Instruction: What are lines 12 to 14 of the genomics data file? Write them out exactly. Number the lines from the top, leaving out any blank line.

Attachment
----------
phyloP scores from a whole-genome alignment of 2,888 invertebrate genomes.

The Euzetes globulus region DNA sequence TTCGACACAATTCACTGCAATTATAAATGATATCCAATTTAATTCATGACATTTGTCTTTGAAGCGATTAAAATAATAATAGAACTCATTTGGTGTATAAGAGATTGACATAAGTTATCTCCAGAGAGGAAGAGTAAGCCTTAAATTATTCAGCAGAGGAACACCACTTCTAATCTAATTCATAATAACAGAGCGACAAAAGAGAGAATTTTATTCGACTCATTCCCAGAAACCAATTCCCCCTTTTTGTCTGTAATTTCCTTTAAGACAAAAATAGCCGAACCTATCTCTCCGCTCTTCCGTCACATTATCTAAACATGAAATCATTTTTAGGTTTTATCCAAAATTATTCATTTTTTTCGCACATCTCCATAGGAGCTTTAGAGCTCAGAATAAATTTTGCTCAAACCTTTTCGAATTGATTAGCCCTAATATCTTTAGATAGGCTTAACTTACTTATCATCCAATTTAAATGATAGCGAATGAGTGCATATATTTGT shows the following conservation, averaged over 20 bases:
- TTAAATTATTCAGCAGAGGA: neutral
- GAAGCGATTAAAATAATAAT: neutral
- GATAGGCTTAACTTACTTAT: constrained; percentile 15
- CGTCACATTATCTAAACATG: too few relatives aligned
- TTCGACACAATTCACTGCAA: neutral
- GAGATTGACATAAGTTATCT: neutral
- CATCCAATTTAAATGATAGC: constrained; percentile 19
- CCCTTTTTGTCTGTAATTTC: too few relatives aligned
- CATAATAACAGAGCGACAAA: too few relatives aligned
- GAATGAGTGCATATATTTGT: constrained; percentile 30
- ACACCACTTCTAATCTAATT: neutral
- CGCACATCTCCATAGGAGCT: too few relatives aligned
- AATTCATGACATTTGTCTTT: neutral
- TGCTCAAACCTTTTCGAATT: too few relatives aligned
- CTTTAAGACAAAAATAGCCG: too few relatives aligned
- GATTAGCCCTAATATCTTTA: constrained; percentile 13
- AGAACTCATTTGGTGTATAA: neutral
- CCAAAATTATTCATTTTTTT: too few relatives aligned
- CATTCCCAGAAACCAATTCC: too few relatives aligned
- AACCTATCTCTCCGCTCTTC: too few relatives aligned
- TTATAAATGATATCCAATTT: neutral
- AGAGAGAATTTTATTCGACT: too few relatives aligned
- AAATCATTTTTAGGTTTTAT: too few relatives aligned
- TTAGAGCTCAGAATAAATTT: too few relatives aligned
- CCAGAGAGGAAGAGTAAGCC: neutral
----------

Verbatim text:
- GAATGAGTGCATATATTTGT: constrained; percentile 30
- ACACCACTTCTAATCTAATT: neutral
- CGCACATCTCCATAGGAGCT: too few relatives aligned